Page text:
MLB Power Rankings: LA Angels' Torii Hunter Lists Nastiest Pitchers in the AL
In his 15 seasons in Major League Baseball with the Minnesota Twins and Los Angeles Angels, right fielder Torii Hunter has had the opportunity to match up against some of the toughest pitchers in all of baseball. While he had his share of success with some of them, it doesn’t necessarily mean that he is anxious to face them again.
On Friday night against the New York Yankees, Hunter faced starting pitcher Ivan Nova for the very first time, going 0-for-2 with a walk, his last at-bat a wicked liner back up the middle that nearly took Nova’s head off.
Hunter is well-known as one of the hardest working players in all of baseball, and there’s no doubt that he will take Friday night’s experience against Nova and file it away for future reference.
On Saturday night, before the second game of the series with the Yankees, Hunter was presented with a special crystal trophy in honor of his 1,000th lifetime RBI, collected on May 30 against the Kansas City Royals. Hunter became the 269th player in major league history to achieve that feat.
With his vast experience and knowledge, Hunter fully knows what it takes to prepare for each team and each of its pitchers.
In a wide-ranging interview, Hunter talked to Bleacher Report about facing pitchers for the first time, his success against certain pitchers and a list of the nastiest pitchers that he has ever faced from each American League team.
All quotes and sound bites in this slideshow were acquired via first-hand reporting on site at Angels Stadium as a credentialed representative of Bleacher Report, Inc.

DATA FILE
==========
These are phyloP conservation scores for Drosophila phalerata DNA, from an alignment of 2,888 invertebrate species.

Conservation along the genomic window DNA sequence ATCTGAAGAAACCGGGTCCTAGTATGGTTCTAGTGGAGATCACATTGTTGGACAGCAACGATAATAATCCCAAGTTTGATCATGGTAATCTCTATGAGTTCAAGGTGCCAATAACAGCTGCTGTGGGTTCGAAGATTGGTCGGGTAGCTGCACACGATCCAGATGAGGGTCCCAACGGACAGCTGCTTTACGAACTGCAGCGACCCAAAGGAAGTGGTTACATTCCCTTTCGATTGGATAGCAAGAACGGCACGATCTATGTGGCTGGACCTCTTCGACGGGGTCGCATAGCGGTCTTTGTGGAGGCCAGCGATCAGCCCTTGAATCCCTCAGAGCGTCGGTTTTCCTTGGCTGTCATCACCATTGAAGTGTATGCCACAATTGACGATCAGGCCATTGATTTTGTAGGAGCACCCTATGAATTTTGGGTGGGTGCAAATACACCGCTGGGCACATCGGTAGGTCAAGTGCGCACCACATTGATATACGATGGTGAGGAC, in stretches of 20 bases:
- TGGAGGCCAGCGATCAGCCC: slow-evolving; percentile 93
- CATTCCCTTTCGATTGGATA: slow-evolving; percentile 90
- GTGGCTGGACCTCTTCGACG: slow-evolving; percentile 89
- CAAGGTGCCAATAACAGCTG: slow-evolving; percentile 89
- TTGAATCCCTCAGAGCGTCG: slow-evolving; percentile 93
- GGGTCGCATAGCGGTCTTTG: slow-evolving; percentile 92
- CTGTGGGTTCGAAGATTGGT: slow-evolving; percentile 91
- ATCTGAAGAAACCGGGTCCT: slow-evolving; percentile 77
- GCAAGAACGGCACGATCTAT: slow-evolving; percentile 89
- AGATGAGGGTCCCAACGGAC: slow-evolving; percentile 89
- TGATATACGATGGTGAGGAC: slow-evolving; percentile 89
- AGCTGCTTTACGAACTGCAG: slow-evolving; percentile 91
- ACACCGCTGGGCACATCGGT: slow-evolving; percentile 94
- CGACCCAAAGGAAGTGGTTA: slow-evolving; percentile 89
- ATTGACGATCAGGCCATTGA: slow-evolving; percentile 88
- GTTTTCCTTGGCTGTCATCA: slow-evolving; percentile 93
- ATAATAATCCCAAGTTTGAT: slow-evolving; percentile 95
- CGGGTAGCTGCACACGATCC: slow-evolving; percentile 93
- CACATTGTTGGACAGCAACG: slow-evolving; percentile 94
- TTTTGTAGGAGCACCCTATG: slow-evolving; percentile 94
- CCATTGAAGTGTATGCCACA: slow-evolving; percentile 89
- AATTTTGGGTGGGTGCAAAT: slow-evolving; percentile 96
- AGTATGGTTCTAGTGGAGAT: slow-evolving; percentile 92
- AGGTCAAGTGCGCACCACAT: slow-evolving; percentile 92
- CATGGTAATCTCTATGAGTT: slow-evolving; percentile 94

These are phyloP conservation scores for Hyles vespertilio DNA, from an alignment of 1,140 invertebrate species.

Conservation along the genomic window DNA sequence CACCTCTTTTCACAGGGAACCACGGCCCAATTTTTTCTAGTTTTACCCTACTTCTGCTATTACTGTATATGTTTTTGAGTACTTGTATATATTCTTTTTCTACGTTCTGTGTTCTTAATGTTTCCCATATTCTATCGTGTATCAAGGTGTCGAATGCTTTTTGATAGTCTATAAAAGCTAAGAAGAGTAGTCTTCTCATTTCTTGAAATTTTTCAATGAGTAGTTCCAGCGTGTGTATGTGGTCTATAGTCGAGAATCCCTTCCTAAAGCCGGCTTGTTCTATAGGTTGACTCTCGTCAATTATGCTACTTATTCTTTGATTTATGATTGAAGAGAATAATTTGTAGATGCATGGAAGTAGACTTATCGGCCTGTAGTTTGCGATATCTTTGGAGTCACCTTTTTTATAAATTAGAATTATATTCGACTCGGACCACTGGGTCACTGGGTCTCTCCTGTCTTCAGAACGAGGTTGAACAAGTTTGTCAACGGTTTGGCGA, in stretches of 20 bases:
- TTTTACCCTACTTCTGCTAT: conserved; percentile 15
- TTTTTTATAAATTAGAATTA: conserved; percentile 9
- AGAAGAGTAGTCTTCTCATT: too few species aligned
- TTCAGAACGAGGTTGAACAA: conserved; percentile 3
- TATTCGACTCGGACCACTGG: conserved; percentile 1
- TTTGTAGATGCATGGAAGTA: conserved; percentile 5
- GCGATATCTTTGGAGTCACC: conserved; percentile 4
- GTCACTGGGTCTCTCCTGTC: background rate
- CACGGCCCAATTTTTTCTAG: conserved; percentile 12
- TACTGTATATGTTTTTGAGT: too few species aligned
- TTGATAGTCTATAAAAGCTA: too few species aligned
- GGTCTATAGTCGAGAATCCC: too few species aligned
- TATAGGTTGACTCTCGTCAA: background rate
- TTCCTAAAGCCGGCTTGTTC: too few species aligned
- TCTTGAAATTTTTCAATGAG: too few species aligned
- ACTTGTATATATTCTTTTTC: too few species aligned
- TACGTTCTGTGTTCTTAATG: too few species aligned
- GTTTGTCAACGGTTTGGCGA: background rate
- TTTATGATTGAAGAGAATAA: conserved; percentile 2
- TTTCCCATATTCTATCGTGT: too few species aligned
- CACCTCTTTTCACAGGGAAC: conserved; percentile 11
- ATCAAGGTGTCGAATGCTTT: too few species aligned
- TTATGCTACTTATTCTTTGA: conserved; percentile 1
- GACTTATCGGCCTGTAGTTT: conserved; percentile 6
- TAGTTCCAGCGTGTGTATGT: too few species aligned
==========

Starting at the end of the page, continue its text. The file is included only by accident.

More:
Doug Mead is a featured columnist with Bleacher Report. His work has been featured on the Seattle Post-Intelligencer, SF Gate, CBS Sports, the Los Angeles Times and the Houston Chronicle. Follow Doug on Twitter, @Sports_A_Holic.
Torii's Take on Young New York Yankees Right-Hander Ivan Nova
B/R: Torii, 0-2 with a walk against Ivan Nova on Friday night, the first time you have ever faced him. First impressions and what adjustments will you need to make against him in future matchups?
Torii Hunter: Well, the adjustments I have to make, I won’t tell you that, ‘cause that’s a big secret (laughs).
Nova has a great arm, good fastball, good off-speed, just give him some experience, let him have some starts under his belt, give him a year or two, he’ll figure out his way. If he hits his spots and doesn’t get behind in the counts, I think he’ll be fine.
Torii's Take on Saturday Night Starter CC Sabathia
B/R: You’ve had some success against tonight’s starter, CC Sabathia, in the past. A .284 lifetime average with three HR. Do you look at historical success, or do you focus more on how Sabathia has performed lately?
Torii Hunter: Definitely how he’s performed lately. In this game, you’re only as good as your last start, so I just want to see what he did in his last start, what he did to the team he faced, I think it was against Seattle maybe, and I want to know what he did to those guys, did he get the win, was he throwing more off-speed or whatever, because his game plan might be different when he’s facing us.
So when I get out there, and I can see what he’s doing, I’ll know if he’s doing the same thing that he did to Seattle, or if he’s doing something different. That will give me a pretty good game plan.
Update: Hunter was 0-for-4 against Sabathia on Saturday night, dropping his lifetime average against him to .267.
Torii's Take on the Toughest New York Yankees Pitcher He's Ever Faced
B/R: Is Sabathia one of the toughest Yankee pitchers you’ve ever had to face, and if not, who was?
Torii Hunter: CC? No. Definitely Roger Clemens. Roger Clemens didn’t work for me. There’s been a lot of Yankees pitchers who were really good—Mike Mussina, David Cone, a lot of guys I’ve faced over there that were pretty filthy, but Roger Clemens seems to be the one that owned me.